With these latest flight resumptions, SIA now serves four cities in Japan and three U.S. destinations.
The Lion City’s flag carrier is pushing ahead with cautious efforts to rebuild its global network, increasing flight frequencies on selected routes and adding destinations back to schedules, with the aim of reaching 20 percent of its pre-pandemic passenger capacity by the end of March 2021.
Lately, Singapore Airlines has reinstated nonstop passenger services to San Francisco. Airbus A350-900 aircraft now depart from Changi at 6:40 p.m. on Tuesdays, Thursdays, and Saturdays, to arrive in the Californian city at 5:20 p.m. local time after 14 hours 40 minutes in the air. The return leg is slightly longer at 17 hours 35 minutes, with flights taking off from San Francisco at 20:50 p.m. Pacific Time and touching down in Singapore at 6:25 a.m. two days ahead. Elsewhere in the United States, the carrier also flies nonstop to Los Angeles and New York JFK.
Closer to home, SIA recently resumed flights to Nagoya. Boeing 787-10 Dreamliners have been deployed for the six-hour, 10-minute red-eye service, which leaves Changi at 1:50 a.m. on Wednesdays, Saturdays, and Sundays to touch down at Chubu Centrair International Airport at 9 a.m. Following a turnaround time of less than 90 minutes, the plane will depart Nagoya at 10:20 a.m. and arrive back in Singapore at 4:15 p.m. after six hours and 55 minutes in the air. Other Japanese destinations currently served by the carrier include Fukuoka, Osaka-Kansai, and Tokyo-Narita.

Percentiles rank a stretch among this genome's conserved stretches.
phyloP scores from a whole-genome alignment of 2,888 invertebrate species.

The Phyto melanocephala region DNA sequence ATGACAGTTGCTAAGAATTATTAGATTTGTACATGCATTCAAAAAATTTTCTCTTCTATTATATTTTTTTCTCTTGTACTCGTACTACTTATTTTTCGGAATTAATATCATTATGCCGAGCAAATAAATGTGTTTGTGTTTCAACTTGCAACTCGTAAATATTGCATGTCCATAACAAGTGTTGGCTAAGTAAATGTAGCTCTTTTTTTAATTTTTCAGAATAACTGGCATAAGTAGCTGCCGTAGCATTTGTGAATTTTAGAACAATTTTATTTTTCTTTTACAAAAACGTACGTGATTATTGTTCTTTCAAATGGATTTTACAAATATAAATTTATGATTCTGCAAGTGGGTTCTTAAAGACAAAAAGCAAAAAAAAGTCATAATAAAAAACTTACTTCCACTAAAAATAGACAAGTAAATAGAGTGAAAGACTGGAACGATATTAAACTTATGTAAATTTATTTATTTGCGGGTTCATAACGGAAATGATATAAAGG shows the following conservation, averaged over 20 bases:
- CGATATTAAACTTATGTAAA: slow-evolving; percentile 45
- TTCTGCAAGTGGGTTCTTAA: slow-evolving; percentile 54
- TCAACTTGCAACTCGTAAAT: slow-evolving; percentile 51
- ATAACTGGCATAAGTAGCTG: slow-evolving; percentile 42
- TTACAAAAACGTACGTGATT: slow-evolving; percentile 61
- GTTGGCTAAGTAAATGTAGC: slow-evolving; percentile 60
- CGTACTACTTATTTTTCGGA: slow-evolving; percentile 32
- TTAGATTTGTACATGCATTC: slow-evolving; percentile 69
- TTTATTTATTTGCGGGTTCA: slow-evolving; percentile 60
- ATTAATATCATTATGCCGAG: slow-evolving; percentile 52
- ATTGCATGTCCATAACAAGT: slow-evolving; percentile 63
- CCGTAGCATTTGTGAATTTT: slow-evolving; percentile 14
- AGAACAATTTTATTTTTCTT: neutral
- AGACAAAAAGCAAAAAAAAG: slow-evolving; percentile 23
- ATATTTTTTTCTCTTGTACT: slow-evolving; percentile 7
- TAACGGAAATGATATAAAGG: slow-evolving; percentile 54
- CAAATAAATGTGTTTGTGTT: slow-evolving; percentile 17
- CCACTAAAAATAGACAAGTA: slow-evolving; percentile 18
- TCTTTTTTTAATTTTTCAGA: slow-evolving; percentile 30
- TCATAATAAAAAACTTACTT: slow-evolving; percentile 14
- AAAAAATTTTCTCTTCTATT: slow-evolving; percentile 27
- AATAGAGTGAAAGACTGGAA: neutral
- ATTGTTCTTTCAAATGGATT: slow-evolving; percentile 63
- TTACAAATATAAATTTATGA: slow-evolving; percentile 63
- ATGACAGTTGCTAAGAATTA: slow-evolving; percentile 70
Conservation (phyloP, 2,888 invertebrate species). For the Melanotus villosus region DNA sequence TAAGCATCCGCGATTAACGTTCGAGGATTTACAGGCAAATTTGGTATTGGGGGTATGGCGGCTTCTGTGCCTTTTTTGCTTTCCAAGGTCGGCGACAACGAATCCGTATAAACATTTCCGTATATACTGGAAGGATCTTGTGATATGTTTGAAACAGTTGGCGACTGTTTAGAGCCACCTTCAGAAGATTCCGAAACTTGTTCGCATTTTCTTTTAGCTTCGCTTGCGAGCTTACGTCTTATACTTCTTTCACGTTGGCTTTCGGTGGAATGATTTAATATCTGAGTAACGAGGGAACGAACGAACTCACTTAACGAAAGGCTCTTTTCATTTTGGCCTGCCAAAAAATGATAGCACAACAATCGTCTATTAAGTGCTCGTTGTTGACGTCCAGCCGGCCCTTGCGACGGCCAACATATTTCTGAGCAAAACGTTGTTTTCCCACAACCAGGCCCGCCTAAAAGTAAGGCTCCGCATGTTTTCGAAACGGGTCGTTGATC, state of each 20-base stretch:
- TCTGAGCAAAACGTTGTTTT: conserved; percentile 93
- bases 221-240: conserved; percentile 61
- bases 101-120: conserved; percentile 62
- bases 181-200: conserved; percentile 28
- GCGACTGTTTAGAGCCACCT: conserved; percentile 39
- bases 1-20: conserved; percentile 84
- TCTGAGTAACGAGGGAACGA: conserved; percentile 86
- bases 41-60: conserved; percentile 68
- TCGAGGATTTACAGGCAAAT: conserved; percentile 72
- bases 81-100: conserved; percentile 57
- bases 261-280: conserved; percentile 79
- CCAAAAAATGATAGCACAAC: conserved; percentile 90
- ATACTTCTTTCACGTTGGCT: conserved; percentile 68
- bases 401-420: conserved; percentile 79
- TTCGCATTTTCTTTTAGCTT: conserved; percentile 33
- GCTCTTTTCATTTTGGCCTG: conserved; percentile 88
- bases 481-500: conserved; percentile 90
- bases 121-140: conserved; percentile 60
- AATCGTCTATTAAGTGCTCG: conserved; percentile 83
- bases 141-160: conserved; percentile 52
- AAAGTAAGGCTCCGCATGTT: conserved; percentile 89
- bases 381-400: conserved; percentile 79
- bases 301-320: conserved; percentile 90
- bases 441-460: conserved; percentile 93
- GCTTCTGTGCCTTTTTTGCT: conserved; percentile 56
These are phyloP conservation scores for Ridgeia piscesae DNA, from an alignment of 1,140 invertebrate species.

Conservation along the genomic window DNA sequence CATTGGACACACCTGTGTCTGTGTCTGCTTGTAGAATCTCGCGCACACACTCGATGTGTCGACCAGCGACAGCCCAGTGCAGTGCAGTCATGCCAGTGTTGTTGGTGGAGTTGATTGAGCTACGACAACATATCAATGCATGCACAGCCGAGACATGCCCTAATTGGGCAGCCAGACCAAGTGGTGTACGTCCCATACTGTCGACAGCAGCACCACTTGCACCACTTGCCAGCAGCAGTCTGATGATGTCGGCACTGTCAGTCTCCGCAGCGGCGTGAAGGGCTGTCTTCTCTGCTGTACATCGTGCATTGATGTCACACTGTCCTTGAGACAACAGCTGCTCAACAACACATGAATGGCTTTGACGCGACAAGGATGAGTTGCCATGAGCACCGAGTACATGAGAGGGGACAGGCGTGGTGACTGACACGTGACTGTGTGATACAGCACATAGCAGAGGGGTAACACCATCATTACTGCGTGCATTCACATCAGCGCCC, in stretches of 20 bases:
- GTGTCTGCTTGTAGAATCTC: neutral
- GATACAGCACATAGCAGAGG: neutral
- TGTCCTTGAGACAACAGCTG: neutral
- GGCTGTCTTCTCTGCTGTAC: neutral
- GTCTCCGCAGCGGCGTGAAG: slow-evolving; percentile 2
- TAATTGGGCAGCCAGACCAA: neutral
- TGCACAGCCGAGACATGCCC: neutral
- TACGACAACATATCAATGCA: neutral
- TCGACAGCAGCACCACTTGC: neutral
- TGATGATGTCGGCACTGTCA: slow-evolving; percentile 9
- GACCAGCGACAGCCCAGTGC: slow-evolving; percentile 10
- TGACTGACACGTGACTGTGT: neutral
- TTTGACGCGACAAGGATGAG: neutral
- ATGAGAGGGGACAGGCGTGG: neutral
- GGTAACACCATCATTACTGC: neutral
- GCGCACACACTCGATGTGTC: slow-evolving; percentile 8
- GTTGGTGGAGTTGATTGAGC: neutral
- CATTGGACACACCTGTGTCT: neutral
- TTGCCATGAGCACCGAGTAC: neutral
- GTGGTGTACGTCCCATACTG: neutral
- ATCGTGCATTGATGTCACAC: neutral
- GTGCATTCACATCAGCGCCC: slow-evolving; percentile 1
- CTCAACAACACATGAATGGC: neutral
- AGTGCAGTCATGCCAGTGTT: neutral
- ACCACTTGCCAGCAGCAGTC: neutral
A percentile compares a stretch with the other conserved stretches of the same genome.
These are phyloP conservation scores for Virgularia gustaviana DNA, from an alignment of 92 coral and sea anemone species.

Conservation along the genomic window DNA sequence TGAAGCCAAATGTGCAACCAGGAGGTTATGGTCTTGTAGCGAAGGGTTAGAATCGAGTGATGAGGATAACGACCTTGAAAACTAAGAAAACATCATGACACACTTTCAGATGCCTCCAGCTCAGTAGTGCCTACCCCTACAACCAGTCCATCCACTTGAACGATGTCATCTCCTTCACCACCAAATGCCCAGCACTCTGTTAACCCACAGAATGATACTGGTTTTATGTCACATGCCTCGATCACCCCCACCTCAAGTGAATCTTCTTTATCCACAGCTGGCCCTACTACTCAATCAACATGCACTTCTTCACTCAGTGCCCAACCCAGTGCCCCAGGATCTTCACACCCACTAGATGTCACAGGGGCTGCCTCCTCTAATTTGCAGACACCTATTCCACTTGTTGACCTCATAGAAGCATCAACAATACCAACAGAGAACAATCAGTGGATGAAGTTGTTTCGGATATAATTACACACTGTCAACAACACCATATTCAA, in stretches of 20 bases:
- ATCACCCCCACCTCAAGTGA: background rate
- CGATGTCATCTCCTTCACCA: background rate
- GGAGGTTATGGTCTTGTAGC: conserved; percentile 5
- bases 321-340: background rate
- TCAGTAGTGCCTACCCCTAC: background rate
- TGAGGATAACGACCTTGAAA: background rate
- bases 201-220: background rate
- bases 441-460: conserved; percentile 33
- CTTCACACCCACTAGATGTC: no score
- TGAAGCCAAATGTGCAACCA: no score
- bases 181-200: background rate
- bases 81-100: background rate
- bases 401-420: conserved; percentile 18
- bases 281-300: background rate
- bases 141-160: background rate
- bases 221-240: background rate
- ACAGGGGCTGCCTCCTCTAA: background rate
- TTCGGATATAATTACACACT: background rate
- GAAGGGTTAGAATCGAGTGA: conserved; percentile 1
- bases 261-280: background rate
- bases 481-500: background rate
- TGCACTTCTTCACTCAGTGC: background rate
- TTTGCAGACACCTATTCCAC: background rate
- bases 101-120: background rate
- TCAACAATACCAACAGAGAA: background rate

Singapore Airlines is also streamlining its operations in Southeast Asia and Taiwan on routes flown by multiple SIA Group carriers. Scoot’s services to Kuala Lumpur, Manila, and Perth are now suspended as Singapore Airlines and SilkAir have increased flight frequencies to those cities. Meanwhile, Scoot is ramping up the number of services to Penang and Surabaya; SilkAir and SIA have temporarily stopped flying on the same routes. Singapore Airlines will also halt flights to Taipei starting on December 16, with Scoot making up for the reduction in seats.
In a statement, the aviation company explained that these adjustments were “the result of a detailed review to determine which airlines in the SIA Group portfolio are best suited to meet evolving customer and cargo demand.”
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